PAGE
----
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The Craps principle 10/16

Suppose a game that has to be continued as long as neither player has won a game, where $P(A\; wins)=p_a$, $P(B\; wins)=p_b$ and P(Draw)=pd, with pa+pb+pd=1, I showed that the probability of A winning is:

\begin{displaymath}P(A \;wins)=p_a(p_d+p_d^2+p_d^3 +\ldots)=\frac{p_a}{1-p_d}=\frac{p_a}{p_a+p_b}\end{displaymath}

Intuitively, we know this, the only probabilities that matter are the relative chances of A and B of winning, pd does not matter.

I went on to define craps:
The game is played with 2 dice, a first throw can finish in either a loss (if I throw 12,3 or 2), a win (if I throw 7 or 11) or a draw-replay, (if I throw 4, 5, 6, 8, 9, or 10, from hereon I have to remember what I threw in this case, it will be called my ``point''), if I have a replay number, I have to go on throwing the two dice, until either I get the same number I had at first, then I win, or I get a 7, (I lose).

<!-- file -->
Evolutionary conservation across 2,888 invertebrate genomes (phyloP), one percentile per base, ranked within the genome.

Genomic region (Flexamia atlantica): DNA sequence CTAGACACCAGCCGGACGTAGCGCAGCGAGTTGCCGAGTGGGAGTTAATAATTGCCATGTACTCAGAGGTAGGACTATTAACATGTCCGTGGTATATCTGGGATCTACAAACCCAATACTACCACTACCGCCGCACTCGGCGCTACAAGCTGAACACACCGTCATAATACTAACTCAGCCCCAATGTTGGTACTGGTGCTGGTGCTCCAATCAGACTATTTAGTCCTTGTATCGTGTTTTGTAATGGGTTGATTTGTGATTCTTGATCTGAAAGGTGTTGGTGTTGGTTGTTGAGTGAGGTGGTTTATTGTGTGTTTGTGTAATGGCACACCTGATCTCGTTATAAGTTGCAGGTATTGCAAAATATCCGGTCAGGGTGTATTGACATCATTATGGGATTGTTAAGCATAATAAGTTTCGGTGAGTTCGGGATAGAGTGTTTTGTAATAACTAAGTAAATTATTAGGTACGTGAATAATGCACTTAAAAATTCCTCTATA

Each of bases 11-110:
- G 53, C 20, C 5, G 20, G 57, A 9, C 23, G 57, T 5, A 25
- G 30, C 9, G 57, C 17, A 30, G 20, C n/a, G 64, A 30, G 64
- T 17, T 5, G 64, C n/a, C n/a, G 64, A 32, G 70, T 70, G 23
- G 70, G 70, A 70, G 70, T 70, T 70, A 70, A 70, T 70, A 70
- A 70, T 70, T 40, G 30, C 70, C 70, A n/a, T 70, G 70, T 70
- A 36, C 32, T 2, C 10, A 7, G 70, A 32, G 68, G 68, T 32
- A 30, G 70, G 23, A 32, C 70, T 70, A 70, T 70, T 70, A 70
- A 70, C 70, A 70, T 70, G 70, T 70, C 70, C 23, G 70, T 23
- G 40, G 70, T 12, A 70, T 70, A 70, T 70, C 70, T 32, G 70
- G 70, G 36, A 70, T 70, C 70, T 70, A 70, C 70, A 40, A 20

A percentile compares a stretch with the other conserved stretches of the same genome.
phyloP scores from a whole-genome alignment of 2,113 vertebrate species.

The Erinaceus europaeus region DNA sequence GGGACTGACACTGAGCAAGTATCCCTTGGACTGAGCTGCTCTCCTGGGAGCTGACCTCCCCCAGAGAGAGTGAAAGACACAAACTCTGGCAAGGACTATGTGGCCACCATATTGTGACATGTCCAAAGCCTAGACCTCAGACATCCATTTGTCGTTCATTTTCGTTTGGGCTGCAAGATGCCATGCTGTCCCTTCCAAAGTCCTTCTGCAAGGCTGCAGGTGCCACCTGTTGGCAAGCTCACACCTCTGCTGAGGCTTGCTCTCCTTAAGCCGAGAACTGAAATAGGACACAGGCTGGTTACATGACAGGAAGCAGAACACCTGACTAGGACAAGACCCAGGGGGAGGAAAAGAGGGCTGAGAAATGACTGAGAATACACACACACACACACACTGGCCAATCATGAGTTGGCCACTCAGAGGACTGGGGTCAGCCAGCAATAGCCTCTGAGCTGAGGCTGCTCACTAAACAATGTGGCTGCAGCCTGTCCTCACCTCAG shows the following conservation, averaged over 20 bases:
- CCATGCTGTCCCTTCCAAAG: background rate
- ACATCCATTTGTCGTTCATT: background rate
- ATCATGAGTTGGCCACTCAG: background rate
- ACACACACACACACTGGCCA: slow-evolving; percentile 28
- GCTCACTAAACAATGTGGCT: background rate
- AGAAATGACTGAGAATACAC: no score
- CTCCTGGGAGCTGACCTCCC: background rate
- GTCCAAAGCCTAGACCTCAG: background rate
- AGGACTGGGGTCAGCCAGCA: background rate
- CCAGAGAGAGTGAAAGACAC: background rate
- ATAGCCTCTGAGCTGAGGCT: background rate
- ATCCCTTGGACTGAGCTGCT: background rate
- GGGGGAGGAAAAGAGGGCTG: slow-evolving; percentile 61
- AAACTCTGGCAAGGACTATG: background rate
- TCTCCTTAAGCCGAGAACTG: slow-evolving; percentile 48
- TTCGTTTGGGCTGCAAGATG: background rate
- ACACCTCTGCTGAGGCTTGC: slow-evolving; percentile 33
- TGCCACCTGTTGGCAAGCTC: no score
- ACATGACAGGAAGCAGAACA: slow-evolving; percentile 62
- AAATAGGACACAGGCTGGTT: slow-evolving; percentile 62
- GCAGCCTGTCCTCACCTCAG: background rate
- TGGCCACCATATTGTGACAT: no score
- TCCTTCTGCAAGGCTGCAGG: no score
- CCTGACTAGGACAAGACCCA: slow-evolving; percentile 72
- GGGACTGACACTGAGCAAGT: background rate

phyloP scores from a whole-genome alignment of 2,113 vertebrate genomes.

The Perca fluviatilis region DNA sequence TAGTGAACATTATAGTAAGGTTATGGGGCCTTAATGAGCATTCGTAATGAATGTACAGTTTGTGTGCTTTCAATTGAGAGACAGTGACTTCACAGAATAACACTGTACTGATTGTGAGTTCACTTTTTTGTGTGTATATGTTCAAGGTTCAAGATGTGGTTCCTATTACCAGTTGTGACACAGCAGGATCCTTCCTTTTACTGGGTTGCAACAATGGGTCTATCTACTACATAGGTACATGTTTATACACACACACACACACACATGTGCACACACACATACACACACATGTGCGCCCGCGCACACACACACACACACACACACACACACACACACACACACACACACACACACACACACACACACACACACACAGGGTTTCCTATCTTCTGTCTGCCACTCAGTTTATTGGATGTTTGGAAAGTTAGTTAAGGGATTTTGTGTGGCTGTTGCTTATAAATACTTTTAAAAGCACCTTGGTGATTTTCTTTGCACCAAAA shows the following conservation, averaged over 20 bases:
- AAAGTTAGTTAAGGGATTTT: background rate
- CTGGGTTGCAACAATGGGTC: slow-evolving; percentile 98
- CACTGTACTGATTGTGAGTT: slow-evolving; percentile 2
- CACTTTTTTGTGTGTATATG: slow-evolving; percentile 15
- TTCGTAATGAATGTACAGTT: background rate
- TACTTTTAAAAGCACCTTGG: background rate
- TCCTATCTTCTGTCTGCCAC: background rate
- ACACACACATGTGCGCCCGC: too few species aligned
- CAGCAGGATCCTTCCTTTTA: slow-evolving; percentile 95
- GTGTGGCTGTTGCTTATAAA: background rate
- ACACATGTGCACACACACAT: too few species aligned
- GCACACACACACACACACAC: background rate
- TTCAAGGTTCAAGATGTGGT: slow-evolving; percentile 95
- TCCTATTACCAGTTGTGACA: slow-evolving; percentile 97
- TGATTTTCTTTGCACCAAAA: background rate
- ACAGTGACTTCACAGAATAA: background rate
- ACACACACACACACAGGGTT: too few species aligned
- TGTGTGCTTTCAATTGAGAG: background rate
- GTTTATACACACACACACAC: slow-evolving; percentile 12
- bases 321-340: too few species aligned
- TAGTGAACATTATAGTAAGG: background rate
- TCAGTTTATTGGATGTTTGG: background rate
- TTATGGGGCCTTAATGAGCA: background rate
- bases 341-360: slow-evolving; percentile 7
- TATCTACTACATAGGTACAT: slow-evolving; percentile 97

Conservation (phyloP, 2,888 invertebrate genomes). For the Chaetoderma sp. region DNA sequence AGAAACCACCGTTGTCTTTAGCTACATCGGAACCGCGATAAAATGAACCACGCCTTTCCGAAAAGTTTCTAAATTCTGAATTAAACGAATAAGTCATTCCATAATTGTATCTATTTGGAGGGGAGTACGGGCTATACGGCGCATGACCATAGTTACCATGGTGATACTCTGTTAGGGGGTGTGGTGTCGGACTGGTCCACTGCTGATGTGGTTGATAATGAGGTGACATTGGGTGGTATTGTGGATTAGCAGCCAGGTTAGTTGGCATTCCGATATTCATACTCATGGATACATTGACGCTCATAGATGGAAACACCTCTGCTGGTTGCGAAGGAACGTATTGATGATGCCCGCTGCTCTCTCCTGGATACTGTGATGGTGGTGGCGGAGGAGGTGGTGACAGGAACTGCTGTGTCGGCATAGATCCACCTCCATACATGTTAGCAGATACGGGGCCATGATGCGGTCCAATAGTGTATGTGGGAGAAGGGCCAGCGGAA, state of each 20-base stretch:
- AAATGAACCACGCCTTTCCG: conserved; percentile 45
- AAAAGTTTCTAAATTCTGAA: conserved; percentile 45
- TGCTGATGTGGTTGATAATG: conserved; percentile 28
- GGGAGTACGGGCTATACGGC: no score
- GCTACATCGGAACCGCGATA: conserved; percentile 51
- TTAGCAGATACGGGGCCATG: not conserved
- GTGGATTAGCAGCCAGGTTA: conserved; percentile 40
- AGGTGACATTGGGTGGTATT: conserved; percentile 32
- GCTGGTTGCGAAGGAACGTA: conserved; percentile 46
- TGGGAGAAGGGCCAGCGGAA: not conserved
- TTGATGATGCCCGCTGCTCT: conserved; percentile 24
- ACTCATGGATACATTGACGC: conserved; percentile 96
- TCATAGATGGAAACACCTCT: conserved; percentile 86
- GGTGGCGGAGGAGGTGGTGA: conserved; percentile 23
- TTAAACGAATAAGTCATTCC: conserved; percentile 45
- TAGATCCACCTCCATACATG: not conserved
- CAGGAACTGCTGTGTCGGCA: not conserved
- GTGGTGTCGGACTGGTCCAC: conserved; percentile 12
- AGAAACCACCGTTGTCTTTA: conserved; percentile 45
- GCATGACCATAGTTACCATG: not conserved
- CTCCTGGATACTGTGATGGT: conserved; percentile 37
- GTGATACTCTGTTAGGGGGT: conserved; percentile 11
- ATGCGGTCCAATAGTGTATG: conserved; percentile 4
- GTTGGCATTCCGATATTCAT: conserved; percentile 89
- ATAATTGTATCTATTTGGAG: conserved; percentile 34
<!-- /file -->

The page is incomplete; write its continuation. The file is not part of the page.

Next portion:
Here are two craps websites, I found useful:
http://www.charm.net/~shack/game/begcraps.html
http://www.cris.com/~Atiara/DiceOdds.html


next up previous index
Next: Example of computation for Up: Independence 10/14 and 10/16 Previous: Independence of more than
Susan Holmes
1998-12-07